Without saying a word, PC Wright picks up the frame, unclips the back panel and slips the photo out. Maddy fetches a dustpan and brush, which the policewoman takes from her and sweeps up the glass. ‘I brought along everything that’s been found.’ PC Dolan’s hand hovers in mid-air. ‘Could you… would you mind?’ They glance at each other before he opens the black bin liner at his feet, unzipping the rucksack inside it. Everything is still wet although it’s all been placed in clear bags. He lays a plastic sheet on the glass coffee table and takes out a Mars bar wrapper; a packet of Rothmans cigarettes; a GAP sweatshirt and a pair of jeans, both splattered with paint; and a Lloyds Bank cheque book. He places each item in front of them. Maddy picks up the bag containing the sodden cheque book, which has been peeled open. Max’s printed name is blurred around the edges, the stub clumped together.

Her trembling fingers trail across the bags of clothes. A cry escapes her lips. She presses her fist to her mouth. PC Dolan hesitates, holding something else in his hand, poised like he’s about to throw a dice. ‘We found this.’ He unfurls his palm to reveal a Yale key on a fob. ‘It was hidden in the lining of the rucksack.’ She examines the dull brass next to the constable’s thick gold band, worn into the fabric of his skin. She exchanges a look with him, then with PC Wright and takes the front door key. ‘Plot 146’ is scribbled in biro on a piece of card framed in an oblong of plastic.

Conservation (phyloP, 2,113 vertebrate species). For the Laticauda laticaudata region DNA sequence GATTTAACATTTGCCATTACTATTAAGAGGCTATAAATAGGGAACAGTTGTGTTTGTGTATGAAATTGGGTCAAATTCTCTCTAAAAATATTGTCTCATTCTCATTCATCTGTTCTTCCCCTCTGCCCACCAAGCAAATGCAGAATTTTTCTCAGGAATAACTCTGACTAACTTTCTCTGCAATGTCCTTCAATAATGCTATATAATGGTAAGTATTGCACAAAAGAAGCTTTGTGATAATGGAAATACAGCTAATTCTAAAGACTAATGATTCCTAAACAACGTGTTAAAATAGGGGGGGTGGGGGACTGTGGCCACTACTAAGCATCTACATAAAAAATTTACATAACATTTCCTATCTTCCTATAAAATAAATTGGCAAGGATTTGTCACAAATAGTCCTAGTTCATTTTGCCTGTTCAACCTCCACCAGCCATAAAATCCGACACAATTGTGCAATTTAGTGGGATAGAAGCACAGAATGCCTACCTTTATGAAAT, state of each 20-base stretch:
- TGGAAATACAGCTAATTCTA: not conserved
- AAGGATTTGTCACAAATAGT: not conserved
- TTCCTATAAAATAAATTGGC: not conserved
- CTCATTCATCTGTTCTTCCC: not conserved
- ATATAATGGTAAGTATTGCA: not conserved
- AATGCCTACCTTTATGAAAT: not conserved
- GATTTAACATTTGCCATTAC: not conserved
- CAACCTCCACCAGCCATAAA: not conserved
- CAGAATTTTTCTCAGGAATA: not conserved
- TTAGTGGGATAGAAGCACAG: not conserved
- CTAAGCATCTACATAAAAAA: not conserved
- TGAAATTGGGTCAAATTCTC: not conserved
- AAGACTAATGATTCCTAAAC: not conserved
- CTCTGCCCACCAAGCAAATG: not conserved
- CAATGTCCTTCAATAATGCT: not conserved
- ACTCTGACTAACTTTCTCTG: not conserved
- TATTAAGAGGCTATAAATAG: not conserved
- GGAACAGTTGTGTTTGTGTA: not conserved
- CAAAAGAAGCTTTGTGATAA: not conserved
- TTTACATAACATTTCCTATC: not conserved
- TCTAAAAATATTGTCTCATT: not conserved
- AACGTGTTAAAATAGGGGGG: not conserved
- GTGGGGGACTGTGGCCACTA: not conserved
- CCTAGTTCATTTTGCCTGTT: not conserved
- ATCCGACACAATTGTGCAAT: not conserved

She holds it up, dangling it between them. ‘It isn’t ours,’ she says. Chapter Two Maddy stares at the key and her mind clouds over, blocking her thoughts with too many questions. Sarah arrives with Sophie and Emily moments later, clattering through the back gate full of chatter and laughter. Emily is the first to spot her through the French windows, sitting with the constable who is tidying Max’s things back into the bin liner. All three of them stop dead and stare through the glass. The constable slides the patio door open. ‘Everything okay?’ Sarah’s voice rings a high note of alarm. ‘Mummy!’ Emily cries and runs into her open arms. Maddy tries to stand up but her legs wobble and she crumples back down.